Montgomery “Hams” Join in National Deployment

download (2)On June 25 and 26, thousands of Amateur Radio operators—commonly referred to as “hams”—across the country will be showing off their emergency capabilities on Field Day 2016. In past years the news has been full of reports of ham radio operators providing critical communications during unexpected emergencies in towns across America, including the California wildfires, winter storms, tornadoes, hurricanes and other events world-wide. When trouble is brewing, hams are often the first to provide critical information and communications.

During this year’s Field Day, the public will have the opportunity to meet and talk with these ham radio operators and see for themselves what the Amateur Radio Service is about. Showing the newest digital and satellite capabilities, voice communications and even historical Morse code, hams from across the USA will be holding public demonstrations of emergency communications abilities.

This annual event is the climax of the week long “Amateur Radio Week” sponsored by the American Radio Relay League (ARRL), the national association for Amateur Radio. Using only emergency power supplies, hams will construct emergency stations in parks, shopping malls, schools and back yards around the country. Their slogan “When all else fails, ham radio works” is more than just words as they prove they can send messages in many forms without the use of phone systems, internet or any other infrastructure that can be compromised in a crisis. More than 35,000 amateur radio operators across the country participated in last year’s event.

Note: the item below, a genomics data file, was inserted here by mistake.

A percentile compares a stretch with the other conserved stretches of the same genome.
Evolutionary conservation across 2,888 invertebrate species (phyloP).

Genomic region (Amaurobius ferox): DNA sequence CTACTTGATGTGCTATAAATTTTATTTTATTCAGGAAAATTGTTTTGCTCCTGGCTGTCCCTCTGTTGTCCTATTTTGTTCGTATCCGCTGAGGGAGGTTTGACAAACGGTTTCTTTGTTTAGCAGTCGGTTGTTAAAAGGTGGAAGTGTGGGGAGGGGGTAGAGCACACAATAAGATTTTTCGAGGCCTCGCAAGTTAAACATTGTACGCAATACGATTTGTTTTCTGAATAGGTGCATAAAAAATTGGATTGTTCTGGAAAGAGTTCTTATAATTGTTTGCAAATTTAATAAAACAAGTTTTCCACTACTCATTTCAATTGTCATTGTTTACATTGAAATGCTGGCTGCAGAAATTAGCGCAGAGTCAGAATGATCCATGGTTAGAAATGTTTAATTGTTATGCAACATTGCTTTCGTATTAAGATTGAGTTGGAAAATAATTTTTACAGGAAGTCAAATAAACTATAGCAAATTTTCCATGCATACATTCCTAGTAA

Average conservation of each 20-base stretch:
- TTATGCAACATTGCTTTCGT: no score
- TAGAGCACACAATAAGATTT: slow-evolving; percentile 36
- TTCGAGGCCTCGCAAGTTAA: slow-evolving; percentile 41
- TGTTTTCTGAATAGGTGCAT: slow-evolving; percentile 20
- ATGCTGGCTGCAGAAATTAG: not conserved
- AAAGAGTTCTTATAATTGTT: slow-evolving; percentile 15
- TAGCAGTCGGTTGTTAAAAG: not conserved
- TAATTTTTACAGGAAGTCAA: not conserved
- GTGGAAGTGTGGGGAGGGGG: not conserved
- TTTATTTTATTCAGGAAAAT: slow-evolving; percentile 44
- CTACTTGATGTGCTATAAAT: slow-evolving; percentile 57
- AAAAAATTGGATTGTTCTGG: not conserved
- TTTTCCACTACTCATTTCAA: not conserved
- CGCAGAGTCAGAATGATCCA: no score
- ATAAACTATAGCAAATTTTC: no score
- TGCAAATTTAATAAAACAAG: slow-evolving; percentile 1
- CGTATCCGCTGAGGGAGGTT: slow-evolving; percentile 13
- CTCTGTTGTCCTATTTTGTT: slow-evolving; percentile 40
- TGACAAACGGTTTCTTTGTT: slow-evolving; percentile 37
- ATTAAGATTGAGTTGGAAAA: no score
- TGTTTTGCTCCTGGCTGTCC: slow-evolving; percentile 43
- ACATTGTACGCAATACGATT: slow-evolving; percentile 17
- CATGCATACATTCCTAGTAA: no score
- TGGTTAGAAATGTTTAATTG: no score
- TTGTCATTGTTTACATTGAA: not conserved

The Montgomery Amateur Radio Club will be operating at 4975 Snowdoun Chambers Rd., Montgomery, which is located off Woodly Rd. just south of East South Blvd commencing at 1:00 p.m. on Saturday, June 25th and ending at 1:00 p.m. on June 26. The public is invited to come out and see ham radio’s capabilities and learn how to get their own FCC radio license before the next disaster strikes. There will be signs showing the way.

There are over 685,000 Amateur Radio operators in the US, and more than 2.5 million around the world. Through the ARRL, ham volunteers provide emergency communications for the DHS Citizens’ Corps, the American Red Cross, Salvation Army, FEMA and thousands of state and local agencies, all for free.

To learn more about Amateur Radio, go to the Web site at www.emergency-radio.org.

The public is most cordially invited to come, meet and talk with the hams–see what modern Amateur Radio can do. Hams will even help you get on the air!

Categories: Montgomery Metro